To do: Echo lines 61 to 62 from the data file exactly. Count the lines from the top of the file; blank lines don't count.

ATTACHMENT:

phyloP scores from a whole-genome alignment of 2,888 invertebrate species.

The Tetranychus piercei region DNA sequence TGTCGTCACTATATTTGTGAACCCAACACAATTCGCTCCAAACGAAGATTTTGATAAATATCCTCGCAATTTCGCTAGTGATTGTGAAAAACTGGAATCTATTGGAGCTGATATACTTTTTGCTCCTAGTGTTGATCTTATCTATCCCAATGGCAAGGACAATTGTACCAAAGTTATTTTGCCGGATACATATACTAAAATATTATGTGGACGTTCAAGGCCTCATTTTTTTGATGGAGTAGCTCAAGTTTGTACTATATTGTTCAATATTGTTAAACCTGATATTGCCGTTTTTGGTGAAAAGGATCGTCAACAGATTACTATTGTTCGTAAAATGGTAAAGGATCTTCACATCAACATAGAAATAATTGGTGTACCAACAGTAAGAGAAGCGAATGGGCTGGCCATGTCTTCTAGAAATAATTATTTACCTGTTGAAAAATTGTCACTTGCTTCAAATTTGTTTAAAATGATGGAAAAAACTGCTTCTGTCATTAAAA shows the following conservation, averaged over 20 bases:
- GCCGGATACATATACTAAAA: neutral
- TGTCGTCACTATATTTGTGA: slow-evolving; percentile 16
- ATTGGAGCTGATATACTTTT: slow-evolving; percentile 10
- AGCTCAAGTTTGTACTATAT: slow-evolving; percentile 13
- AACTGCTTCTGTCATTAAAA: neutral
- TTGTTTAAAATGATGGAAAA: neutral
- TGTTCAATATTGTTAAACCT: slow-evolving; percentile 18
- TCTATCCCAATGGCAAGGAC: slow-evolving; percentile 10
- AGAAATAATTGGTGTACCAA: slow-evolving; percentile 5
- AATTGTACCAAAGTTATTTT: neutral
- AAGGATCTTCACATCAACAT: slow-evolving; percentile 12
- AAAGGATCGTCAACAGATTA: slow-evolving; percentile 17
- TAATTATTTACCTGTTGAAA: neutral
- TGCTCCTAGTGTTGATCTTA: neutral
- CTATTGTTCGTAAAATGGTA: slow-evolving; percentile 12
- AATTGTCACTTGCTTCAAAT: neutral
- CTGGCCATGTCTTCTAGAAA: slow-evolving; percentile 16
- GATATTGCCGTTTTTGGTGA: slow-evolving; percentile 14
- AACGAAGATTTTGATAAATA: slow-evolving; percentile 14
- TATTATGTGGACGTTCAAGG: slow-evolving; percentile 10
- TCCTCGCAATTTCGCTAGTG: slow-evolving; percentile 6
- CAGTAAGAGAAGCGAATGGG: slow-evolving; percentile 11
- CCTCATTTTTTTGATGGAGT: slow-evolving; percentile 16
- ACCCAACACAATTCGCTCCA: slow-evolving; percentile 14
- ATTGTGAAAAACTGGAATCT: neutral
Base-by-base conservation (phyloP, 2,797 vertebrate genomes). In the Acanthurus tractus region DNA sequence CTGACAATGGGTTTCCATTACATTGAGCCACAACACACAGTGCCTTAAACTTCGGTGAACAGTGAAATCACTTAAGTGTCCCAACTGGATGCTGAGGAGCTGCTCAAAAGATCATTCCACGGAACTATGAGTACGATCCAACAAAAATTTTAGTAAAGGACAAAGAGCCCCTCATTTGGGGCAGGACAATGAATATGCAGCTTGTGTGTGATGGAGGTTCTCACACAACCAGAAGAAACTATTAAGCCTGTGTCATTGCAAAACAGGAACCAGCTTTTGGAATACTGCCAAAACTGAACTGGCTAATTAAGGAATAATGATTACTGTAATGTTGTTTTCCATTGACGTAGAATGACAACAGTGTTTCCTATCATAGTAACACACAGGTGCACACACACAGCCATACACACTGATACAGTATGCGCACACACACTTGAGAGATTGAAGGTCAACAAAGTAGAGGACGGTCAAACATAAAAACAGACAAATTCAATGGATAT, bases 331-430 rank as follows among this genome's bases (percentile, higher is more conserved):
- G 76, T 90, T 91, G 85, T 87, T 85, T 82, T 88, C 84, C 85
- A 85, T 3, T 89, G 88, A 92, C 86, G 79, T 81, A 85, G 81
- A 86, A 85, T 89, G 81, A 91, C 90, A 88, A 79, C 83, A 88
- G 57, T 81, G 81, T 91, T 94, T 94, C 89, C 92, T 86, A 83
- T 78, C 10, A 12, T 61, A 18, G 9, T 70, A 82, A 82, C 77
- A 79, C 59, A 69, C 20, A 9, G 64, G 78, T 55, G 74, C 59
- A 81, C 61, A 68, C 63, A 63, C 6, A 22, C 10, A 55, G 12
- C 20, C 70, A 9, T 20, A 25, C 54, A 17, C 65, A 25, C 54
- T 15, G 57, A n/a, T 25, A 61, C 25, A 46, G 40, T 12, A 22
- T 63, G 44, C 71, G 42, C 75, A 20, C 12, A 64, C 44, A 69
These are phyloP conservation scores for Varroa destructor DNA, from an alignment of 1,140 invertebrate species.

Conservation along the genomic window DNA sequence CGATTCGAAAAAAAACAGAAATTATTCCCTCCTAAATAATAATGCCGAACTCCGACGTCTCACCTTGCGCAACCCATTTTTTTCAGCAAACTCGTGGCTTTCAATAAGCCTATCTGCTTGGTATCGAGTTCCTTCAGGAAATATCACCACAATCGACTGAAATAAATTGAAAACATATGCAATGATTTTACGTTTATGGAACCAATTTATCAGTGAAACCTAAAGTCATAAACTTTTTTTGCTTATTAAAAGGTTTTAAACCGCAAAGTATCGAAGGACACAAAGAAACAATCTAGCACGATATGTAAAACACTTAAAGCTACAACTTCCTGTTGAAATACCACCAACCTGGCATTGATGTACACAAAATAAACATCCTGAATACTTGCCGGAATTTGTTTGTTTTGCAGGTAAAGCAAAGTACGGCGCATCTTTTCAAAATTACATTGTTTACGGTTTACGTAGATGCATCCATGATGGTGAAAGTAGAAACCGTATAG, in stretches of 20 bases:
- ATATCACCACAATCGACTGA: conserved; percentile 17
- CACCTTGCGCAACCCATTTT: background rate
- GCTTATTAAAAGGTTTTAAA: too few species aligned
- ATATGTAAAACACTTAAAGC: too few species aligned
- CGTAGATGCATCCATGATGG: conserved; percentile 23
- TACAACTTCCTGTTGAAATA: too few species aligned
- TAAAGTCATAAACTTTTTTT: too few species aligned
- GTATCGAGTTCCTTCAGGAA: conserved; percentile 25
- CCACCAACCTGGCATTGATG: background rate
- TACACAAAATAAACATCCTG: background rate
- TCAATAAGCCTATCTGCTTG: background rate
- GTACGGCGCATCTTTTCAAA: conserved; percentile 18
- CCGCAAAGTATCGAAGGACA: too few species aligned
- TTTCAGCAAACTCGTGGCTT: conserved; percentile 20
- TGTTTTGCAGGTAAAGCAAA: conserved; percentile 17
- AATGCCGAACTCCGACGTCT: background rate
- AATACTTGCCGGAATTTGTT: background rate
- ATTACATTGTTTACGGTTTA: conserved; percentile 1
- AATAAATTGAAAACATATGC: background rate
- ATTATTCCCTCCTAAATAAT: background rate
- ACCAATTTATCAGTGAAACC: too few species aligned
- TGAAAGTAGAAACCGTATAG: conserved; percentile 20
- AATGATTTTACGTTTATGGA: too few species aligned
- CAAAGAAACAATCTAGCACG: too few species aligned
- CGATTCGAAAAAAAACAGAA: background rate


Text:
- ACCAATTTATCAGTGAAACC: too few species aligned
- TGAAAGTAGAAACCGTATAG: conserved; percentile 20